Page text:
Review: Atypical antipsychotic drugs increase risk for death in dementiaPDF
ACP J Club. 2006 Mar-Apr;144:36. doi:10.7326/ACPJC-2006-144-2-036
Clinical Impact Ratings
Schneider LS, Dagerman KS, Insel P. Risk of death with atypical antipsychotic drug treatment for dementia: meta-analysis of randomized placebo-controlled trials. JAMA. 2005;294:1934-43. [PubMed ID: 16234500]
In older patients with dementia, do atypical antipsychotic drugs (APDs) increase risk for death compared with placebo?
Data sources: MEDLINE (1966 to April 2005) and Cochrane Controlled Trials Register (Issue 1, 2005), conference abstracts and proceedings (from 1999), and pharmaceutical companies.
Study selection and assessment: Published and unpublished randomized, double-blind, placebo-controlled trials (RCTs) that evaluated mortality in older patients with dementia.
Outcomes: Death during the study period or within 30 days of discontinuing treatment.
15 RCTs with 16 comparisons (n = 5110, mean age 81 y, 70% women) met the selection criteria. 9 RCTs were unpublished. 87% of patients had Alzheimer disease. Patients were nursing home residents in 11 RCTs and outpatients in 4 RCTs. Median duration of treatment was 10 weeks (range 6 to 26 wk). The drugs studied included aripiprazole (3 RCTs), olanzapine (5 RCTs), risperidone (5 RCTs), and quetiapine (3 RCTs). About one third of patients in both intervention and placebo groups dropped out before completion. Analysis was by intention-to-treat. Atypical APDs led to higher mortality rates than did placebo; results were similar when analysis was done on a per-patient basis or extrapolated to per person-year (Table). Treatment effect was similar regardless of specific drug, cognitive function level, type of dementia, or setting.
In older patients with dementia, atypical antipsychotic drugs increase risk for death more than placebo.
Sources of funding: Alzheimer's Disease Centers of California and University of Southern California Alzheimer's Disease Research Center.
For correspondence: Dr. L.S. Schneider, University of Southern California, Los Angeles, CA, USA. E-mail firstname.lastname@example.org.
Table. Atypical antipsychotic drugs (APDs) vs placebo for dementia at 10 to 30 weeks*
|Outcomes||Number of comparisons (n)||Weighted event rates||RRI (95% CI)||NNH (CI)|
|Death per patient||16 (5110)||3.5%||2.3%||52% (5.9 to 117)||85 (38 to 751)|
|Death per person-y||16 (874)||22%||13%||65% (19 to 129)||12 (6 to 40)|
*Abbreviations defined in Glossary; RRI, NNH, and CI calculated from data in article using a fixed-effects model for death per patient and a random-effects model for death per person-year.
Schneider and colleagues substantiate an April 2005 advisory from the U.S. Food and Drug Administration about increased mortality in older patients with dementia given atypical APDs (1). According to the review by Schneider and colleagues, atypical APDs will cause 1 death for every 85 patients treated, or 1 excess death for every 12 patient-years of treatment.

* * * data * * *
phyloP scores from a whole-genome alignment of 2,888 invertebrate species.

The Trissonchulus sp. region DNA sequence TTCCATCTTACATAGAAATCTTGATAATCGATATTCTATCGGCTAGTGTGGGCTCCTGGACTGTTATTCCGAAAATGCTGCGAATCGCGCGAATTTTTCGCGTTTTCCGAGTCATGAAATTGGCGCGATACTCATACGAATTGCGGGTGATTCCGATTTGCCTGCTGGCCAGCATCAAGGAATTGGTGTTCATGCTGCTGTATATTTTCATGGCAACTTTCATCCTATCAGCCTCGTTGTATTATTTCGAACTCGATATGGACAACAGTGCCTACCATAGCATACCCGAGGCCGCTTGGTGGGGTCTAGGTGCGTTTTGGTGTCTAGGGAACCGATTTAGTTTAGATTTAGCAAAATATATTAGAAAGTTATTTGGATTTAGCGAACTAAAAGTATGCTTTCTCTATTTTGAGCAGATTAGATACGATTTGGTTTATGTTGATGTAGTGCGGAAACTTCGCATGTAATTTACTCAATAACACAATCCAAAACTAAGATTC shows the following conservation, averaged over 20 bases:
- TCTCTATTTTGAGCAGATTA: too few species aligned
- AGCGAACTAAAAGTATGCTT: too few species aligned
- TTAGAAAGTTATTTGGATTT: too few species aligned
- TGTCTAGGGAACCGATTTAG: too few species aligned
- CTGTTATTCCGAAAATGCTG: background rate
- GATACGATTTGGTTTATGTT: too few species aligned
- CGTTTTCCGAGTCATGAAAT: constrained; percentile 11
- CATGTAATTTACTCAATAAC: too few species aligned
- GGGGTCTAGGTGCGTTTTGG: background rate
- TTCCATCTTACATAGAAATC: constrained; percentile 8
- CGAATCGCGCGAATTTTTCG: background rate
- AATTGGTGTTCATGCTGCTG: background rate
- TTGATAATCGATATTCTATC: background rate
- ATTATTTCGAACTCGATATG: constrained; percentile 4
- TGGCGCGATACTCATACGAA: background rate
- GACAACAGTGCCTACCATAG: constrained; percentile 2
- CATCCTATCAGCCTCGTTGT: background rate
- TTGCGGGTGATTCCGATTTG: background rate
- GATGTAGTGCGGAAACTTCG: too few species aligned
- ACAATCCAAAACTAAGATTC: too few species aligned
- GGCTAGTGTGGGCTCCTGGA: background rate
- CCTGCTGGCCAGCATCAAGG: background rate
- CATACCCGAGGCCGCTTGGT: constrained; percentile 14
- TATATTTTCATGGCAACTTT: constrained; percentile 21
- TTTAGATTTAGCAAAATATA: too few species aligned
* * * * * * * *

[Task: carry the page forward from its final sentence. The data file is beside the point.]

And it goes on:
The risks associated with such conventional APDs as haloperidol and the phenothiazines are even greater. In an observational study, conventional ADPs were associated with a 1.37 relative risk (RR) for death in older persons during the first 6 months of use and a 1.56 RR during the first 40 days, compared with atypical APDs (2).
These studies do not justify avoidance of APDs in patients with dementia, but underscore the need to carefully assess and document the risk–benefit ratio for each patient, which includes ruling out such reversible contributors as delirium and factoring in caregiver well-being. Delusions, hallucinations, and agitation or aggression affect 18%, 11%, and 30%, respectively, of persons with dementia (3). In about half of these individuals, the behaviors are considered highly disturbing to their caregivers. These psychiatric symptoms commonly increase over time, correlate with caregiver burden (4), and represent the most appropriate indication for APD use in dementia. Clinical management should emphasize behavioral alternatives to medication, use of the lowest effective dose, and periodic tapering to determine the need for continued use.
Calvin Hirsch, MD
University of California, Davis
Sacramento, California, USA
1. FDA Public Health Advisory: deaths with antipsychotics in elderly patients with behavioral disturbances. U.S. Food and Drug Administration; 2005. www.fda.gov/cder/drug/advisory/antipsychotics.htm
2. Wang PS, Schneeweiss S, Avorn J, et al. Risk of death in elderly users of conventional vs. atypical antipsychotic medications. N Engl J Med. 2005;353:2335-41. [PubMed ID: 16319382]
3. Lyketsos CG, Lopez O, Jones B, et al. Prevalence of neuropsychiatric symptoms in dementia and mild cognitive impairment: results from the Cardiovascular Health Study. JAMA. 2002;288:1475-83. [PubMed ID: 12243634]
4. Berger G, Bernhardt T, Weimer E, et al. Longitudinal study on the relationship between symptomatology of dementia and levels of subjective burden and depression among family caregivers in memory clinic patients. J Geriatr Psychiatry Neurol. 2005;18:119-28. [PubMed ID: 16100100]